Godzilla (1954) in Tokyo
The 1954 Godzilla was remastered, reprinted, and released in Tokyo today. The matinee screening I attended happened to have a Q and A with Akira Takarada, the lead actor. He told a few behind the scene stories and explained that the director and cinematographer had shot in a “Rembrandt” style of contrasting lights and darks, which we should be aware of while watching. He also underscored the usual reading of the film as the nuclear strike against Japan. He said we should try to place ourselves in the mindset of 1954 audience while watching. Doing so I noticed somethings which surprised me.
March 8 and 9, 1945 the United States firebombed Tokyo killing 100,000 people (140,000 in total with other bombings on Tokyo during that period). That fact is often overshadowed by the nuclear bombings which killed 130,000.
Godzilla attacks Tokyo, not the southern cities. No doubt the nuclear powered Godzilla, and the images of people burned and dying in the streets, would have reminded many of the recent nuclear past, but it would have also been a vivid retelling of the fire bombings. Imagine a film about the twin towers falling being shown not even ten years after in New York. What would the destruction on screen mean and evoke for the people watching?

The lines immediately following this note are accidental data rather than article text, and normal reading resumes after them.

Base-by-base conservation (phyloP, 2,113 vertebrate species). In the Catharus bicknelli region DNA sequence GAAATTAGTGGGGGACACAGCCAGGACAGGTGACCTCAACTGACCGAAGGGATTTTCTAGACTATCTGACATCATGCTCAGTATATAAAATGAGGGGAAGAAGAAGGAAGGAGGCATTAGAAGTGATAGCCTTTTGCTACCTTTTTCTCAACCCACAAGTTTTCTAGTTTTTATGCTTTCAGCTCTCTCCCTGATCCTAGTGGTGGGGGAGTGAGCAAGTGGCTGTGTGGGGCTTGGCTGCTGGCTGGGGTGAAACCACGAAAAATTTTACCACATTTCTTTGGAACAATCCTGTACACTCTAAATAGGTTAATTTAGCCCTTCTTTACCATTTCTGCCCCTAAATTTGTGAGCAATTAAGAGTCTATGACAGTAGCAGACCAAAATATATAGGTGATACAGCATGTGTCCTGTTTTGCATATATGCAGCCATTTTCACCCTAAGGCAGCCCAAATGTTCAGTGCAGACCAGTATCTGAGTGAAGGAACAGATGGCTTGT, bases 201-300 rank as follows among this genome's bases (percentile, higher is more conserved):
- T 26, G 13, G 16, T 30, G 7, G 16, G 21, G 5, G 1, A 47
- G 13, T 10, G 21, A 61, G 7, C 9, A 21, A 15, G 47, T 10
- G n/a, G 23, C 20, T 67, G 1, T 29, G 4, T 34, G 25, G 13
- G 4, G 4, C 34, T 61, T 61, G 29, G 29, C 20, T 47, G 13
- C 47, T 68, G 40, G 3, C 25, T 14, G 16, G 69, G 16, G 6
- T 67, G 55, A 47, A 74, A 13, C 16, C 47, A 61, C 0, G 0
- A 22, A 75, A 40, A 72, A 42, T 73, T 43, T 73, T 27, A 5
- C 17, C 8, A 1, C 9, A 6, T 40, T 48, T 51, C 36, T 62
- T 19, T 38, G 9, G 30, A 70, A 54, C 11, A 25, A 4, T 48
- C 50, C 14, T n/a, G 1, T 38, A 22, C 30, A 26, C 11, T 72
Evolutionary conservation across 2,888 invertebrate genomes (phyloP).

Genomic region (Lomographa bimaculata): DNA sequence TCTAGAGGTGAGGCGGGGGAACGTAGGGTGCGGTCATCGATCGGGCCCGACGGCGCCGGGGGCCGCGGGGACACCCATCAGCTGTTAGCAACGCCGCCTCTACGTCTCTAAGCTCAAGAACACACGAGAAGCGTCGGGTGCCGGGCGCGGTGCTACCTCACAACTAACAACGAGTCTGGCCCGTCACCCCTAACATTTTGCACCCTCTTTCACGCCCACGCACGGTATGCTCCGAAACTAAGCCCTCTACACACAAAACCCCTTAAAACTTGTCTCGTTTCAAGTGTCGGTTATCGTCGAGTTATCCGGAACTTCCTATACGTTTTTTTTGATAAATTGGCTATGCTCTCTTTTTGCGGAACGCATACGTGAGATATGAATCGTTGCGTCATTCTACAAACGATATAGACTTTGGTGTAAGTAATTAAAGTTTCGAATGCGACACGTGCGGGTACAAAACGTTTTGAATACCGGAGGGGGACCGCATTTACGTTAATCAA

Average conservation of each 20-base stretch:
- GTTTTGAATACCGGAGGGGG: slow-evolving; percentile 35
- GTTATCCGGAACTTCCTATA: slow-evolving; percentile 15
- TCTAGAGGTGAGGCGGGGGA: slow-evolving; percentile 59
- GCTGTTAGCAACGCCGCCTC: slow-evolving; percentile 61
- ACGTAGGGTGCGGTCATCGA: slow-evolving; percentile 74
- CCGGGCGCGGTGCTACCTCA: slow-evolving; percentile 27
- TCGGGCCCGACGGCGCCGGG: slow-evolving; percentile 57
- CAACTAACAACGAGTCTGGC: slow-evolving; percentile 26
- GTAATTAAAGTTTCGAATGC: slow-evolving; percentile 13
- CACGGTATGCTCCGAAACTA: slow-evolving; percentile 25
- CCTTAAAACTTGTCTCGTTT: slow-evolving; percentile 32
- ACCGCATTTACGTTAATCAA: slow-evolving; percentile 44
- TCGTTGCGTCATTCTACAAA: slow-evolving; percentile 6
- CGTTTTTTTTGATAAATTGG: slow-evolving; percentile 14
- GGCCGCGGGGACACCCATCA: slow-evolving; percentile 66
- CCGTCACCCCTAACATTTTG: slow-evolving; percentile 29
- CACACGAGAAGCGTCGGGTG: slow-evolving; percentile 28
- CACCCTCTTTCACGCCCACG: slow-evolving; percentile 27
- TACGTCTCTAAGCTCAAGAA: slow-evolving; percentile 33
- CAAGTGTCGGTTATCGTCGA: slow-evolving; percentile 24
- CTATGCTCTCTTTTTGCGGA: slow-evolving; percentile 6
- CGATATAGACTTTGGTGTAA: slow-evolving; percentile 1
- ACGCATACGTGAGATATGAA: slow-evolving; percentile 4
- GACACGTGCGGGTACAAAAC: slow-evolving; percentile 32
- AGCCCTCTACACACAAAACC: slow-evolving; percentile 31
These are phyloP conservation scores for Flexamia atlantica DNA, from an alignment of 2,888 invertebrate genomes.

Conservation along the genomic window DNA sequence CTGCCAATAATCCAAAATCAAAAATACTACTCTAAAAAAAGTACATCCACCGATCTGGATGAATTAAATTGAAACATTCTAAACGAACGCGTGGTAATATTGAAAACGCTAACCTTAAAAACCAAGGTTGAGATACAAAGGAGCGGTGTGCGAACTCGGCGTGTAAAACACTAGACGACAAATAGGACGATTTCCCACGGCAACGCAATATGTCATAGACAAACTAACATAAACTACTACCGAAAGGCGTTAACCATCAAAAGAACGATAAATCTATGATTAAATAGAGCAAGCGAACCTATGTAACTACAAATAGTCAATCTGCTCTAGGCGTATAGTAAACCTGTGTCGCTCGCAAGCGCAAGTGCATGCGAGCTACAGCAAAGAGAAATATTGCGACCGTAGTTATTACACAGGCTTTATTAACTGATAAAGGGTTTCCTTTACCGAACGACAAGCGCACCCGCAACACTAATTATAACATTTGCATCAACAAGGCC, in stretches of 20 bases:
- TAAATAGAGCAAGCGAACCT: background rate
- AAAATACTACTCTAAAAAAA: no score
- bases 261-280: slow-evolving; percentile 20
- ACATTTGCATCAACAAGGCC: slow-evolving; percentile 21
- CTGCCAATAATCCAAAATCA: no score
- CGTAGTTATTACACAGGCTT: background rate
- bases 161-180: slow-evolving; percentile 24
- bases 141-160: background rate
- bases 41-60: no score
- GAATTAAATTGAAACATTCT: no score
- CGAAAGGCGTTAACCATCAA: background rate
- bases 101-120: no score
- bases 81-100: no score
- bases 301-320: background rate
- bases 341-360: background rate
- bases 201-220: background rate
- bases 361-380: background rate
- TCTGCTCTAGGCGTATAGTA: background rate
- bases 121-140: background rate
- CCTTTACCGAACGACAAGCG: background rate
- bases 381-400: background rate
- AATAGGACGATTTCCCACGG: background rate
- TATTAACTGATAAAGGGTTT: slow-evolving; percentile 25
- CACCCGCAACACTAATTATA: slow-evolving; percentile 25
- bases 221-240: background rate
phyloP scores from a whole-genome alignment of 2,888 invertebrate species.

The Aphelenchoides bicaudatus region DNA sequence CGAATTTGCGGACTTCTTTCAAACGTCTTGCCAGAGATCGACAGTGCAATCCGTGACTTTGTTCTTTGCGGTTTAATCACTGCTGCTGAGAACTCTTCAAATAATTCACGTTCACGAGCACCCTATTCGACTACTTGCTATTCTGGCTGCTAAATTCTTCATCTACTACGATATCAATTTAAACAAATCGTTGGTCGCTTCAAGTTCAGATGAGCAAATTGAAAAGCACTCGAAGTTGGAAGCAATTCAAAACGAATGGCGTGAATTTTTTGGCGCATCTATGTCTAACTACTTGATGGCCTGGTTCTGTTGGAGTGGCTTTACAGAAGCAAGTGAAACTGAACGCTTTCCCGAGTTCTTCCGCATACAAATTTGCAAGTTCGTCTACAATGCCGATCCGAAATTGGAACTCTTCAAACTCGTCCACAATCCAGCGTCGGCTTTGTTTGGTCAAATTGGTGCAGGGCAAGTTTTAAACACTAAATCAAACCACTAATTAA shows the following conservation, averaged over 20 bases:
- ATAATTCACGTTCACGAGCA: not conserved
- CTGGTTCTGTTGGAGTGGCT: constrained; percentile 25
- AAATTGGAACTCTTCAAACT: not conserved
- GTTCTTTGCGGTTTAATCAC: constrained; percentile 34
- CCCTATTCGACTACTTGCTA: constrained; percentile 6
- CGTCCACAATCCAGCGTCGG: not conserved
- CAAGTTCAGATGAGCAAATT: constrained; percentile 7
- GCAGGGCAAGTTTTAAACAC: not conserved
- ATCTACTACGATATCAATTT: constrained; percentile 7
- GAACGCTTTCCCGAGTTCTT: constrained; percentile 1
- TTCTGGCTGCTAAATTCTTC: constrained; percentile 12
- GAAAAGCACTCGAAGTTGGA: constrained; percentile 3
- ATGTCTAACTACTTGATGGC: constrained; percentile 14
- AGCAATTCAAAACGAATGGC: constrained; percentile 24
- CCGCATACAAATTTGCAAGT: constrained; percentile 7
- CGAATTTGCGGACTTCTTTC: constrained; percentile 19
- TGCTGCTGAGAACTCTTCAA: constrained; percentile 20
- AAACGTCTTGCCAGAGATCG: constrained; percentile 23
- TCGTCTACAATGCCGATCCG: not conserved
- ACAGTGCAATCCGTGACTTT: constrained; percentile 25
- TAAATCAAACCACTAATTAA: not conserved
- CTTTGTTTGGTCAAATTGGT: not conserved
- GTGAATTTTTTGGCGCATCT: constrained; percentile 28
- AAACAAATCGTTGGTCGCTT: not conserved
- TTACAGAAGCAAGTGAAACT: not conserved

In Japanese foreign words are changed into a different script called katakana. It’s a phonetic script so that hamburger would be “han ba ga” (ハンバーガー). Ideas and concepts which are absorbed into the culture are changed into Chinese characters, for example ‘baseball’ is changed into a Japanese word written in Chinese characters kyakyu (野球). In Japanese all the words connected to nuclear power have Japanese names, yet the weapon they build to defeat the monster in the movie is given an English name, the ‘oxygen destroyer’. The Japanese have appropriated the genie but put the allegorical weapon of even greater destruction is thrust back onto the Americans.
The film plays as three acts: a call to war, the battle, and the defeat. (No one wins in war.) A boat is attacked leading to a government investigation. Then another boat. Then an island. When we learn that there is a monster in the Pacific Ocean and the question the government debates is about trade routes — the very question that lead Japan into a war with the United States, the so called ABCD line. Then comes the war including civilians being vaporized by nuclear blasts and a poignant scene of a mother gathering up her three small children telling them they will all be with their father soon. More moving are the scenes after in the hospital which seemed modeled from photographs you’ll find in the Hiroshima and Nagasaki memorials. There is a weapon which can be used against Godzilla, but the scientist who develops it choses to detonate it himself with the monster, which reminded me of the kamikaze pilots and seemed almost a tribute to the men who sacrificed themselves to stop a threat in the Pacific Ocean.
Godzilla (1954) is a time capsule of antiquated film techniques. To be honest I almost nodded off a couple of times. But the if you follow the advice of the lead actor and put yourself in the mindset of that 1954 audience you’ll see something much more than a man in a plastic suit.